This is a week for morality here at my blog, because I have been in a whirlwind as of late with life, but I want to take this whirlwind and turn it into a positive to help you achieve writing success and keep it.

As with success in any field, succeeding in writing won’t come easy and it won’t come fast. But it will come. Success in other fields will come faster, such as a primary income career (for the time being) or something similar.

Let’s face it, there are millions upon millions of writers, but it’s possible to set yourself apart from the pack.

I’ve talked to you all about finding a writing niche, or a genre that you can build your writing brand around.

For me, it’s urban fantasy tied in with epic fantasy since my two series place in the same world but in different time periods.

As I stated in yesterday’s blog, I’m working on an inspirational piece which one can call a hybrid inspirational/creative nonfiction story, which will be built around another brand and a pen name (my first and second initials plus my last name).

So, we have two brands to build around, and two brands I can utilize to separate myself from other writers, and you can do the same. For instance, perhaps you wish to write nonfiction but are also into writing science fiction. You can create two separate brands by using a real name for one, a pen name for another, or two pen names. It can be anything.

The first way to succeed as a writer is to build separate brands for all your work. Build around them, and watch them flourish in time.

There’s also a second way to succeed in writing and in life, for anything, so for non-writers, you’re welcome to view this article. This second way is to have a humble approach to your writing profession.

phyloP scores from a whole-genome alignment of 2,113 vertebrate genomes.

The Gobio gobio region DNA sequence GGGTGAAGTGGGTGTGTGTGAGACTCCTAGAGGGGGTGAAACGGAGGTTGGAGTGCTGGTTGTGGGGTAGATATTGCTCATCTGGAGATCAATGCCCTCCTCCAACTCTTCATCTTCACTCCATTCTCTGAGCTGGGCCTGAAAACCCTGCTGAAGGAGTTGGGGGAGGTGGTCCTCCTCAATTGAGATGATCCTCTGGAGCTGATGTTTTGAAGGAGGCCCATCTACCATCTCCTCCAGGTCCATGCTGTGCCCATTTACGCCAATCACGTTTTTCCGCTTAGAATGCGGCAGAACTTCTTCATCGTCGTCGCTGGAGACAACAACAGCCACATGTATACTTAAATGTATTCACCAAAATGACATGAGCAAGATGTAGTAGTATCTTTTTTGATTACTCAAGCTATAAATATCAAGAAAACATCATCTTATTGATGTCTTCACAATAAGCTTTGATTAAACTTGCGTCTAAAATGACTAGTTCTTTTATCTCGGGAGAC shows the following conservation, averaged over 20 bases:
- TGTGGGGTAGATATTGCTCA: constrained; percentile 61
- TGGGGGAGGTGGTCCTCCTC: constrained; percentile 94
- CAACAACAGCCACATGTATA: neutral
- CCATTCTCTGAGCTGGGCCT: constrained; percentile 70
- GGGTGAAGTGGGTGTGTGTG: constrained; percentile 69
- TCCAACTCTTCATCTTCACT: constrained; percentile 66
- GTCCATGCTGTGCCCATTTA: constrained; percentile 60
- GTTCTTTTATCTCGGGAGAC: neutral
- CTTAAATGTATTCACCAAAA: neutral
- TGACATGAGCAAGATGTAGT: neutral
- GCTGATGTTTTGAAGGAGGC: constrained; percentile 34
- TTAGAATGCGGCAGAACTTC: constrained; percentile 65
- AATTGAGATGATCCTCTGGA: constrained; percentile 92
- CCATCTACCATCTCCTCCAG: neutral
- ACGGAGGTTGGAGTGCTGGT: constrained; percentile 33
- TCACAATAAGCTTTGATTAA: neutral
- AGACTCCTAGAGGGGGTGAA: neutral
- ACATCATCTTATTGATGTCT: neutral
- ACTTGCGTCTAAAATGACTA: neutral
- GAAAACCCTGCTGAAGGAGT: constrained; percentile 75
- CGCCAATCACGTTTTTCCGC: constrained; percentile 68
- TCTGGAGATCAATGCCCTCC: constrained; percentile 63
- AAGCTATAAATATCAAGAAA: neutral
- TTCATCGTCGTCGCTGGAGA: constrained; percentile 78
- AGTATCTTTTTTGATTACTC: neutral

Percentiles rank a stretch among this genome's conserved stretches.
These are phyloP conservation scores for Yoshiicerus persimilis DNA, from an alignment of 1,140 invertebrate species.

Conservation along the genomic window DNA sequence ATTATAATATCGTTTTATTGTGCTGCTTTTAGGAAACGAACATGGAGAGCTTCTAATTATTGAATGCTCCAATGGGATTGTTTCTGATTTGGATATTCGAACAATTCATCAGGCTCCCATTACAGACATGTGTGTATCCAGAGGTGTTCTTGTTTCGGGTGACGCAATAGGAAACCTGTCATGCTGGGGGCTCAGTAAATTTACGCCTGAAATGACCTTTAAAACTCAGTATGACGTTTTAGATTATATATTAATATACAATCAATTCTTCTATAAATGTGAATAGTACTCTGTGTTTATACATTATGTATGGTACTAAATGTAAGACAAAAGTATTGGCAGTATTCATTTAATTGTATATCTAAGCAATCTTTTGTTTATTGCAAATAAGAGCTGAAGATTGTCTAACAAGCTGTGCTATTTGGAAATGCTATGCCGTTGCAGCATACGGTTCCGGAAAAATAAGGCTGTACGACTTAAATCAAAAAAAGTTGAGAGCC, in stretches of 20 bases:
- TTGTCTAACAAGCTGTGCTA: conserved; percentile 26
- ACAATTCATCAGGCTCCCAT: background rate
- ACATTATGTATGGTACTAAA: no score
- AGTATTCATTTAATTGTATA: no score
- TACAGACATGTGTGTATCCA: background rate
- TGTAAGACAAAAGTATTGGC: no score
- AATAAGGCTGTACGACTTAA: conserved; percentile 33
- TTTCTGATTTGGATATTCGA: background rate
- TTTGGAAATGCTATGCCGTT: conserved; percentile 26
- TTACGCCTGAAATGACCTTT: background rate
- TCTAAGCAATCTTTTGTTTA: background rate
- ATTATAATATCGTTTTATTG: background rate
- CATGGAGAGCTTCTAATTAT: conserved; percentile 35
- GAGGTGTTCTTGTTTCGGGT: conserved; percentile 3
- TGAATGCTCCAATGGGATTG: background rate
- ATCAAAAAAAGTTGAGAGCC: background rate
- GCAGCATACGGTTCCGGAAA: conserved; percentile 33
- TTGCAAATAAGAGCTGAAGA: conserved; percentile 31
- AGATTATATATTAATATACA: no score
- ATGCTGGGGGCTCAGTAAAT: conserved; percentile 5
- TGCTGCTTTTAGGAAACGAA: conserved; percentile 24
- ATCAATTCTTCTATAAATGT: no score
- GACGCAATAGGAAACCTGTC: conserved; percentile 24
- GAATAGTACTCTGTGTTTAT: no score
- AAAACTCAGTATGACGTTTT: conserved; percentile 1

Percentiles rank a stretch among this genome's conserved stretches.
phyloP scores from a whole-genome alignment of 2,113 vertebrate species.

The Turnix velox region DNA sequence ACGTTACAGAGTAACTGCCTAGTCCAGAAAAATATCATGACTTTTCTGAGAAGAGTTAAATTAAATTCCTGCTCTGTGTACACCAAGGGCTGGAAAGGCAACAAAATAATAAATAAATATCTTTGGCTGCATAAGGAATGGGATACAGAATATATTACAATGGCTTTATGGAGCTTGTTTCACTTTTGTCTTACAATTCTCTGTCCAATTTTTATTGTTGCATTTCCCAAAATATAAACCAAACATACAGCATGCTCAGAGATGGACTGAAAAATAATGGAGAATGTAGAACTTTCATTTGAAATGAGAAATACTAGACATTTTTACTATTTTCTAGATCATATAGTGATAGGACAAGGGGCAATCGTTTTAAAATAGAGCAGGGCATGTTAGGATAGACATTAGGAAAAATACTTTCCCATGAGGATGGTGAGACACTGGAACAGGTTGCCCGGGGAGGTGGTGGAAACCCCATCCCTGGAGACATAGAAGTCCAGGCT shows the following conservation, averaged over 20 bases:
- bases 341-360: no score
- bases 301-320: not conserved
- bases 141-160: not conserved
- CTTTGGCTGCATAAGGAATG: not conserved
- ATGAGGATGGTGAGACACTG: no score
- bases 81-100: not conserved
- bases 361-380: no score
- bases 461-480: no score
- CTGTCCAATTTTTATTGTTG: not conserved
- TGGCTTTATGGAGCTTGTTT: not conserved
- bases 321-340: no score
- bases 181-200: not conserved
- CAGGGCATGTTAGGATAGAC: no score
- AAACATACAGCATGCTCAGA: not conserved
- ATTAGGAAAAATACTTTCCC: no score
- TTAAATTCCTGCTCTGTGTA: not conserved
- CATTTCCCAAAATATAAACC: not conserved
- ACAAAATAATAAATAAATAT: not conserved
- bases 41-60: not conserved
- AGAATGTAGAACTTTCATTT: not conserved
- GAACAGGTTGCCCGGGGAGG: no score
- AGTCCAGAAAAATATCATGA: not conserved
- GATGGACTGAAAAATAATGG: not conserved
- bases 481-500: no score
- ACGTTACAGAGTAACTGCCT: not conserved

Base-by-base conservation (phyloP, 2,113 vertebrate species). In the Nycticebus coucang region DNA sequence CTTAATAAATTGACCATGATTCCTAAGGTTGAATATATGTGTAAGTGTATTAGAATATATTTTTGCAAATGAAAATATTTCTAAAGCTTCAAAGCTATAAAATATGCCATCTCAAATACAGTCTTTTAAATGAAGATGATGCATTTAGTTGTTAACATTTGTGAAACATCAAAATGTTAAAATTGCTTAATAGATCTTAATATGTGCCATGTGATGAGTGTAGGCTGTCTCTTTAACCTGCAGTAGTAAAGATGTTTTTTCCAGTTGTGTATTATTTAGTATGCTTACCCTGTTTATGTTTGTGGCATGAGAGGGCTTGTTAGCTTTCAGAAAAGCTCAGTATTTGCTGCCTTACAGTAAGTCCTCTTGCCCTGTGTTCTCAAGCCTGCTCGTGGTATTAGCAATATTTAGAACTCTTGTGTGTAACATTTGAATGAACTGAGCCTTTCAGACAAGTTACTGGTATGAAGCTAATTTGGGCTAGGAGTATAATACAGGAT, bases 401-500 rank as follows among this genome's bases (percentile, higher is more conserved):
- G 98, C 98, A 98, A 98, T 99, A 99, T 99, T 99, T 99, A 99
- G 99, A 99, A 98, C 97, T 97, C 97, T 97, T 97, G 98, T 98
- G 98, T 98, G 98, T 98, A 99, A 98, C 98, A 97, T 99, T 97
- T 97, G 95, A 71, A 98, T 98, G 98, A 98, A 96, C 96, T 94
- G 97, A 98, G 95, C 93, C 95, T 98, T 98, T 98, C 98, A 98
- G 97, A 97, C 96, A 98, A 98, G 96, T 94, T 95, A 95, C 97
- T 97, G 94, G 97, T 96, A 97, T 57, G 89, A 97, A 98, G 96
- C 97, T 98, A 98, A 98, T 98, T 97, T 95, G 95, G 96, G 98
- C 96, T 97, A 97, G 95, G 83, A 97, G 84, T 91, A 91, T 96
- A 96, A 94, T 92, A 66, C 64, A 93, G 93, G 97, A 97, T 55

How is this accomplished?


One: Be Interactive

Okay, so first thing is first. If someone wishes to interact with you, interact back. It’s that easy. If they comment on your Twitter, comment back. Ditto for Facebook, blogs, anywhere.

You have fans and they took the time to reach out to you.

Knowing this, you need to take the time to respond to fans and followers. They’re investing their money into your work. Your work must’ve meant something to them, as they’re writing to you.

That’s pretty freaking cool, and you need to write them a personalized message. Not a cookie-cutter message like an email blast or anything of the sort.

And for the love of goodness, do NOT hire someone or outsource responses to someone else like a team member UNLESS that person is a close friend or family member who knows you AND your voice. There’s nothing more disgusting than people who hire some random person to answer fan mail. Honestly, it sickens me.

Former NASCAR superstar Richard Petty used to overstay for every single one of his autograph sessions so he could interact with all his fans. He was the most famous driver on the NASCAR circuit for ages, even after his prime.

Follow Petty’s lead and interact with your fanbase. All of them.


Two: Be Helpful

You realize that some fans of yours are aspiring writers themselves, right? Fantastic, so it’s your job to help them out.

No, I’m not saying you need to offer one-on-one Skype services or anything like that; I’d personally be very uncomfortable doing so, since I believe the best training for anyone is hands-on, not online.

However, this blog you’re reading right now helps writers.

Some of them might be interested in my books and follow my blog because I’m an author who’s published two books in a series and is on the verge of publishing a third within the next few weeks.

Some might just like my blog and have zero interest in my books. Like it breaks my heart; they’re still fans of mine because they find value in what I have to say on this blog, and that’s good enough for me.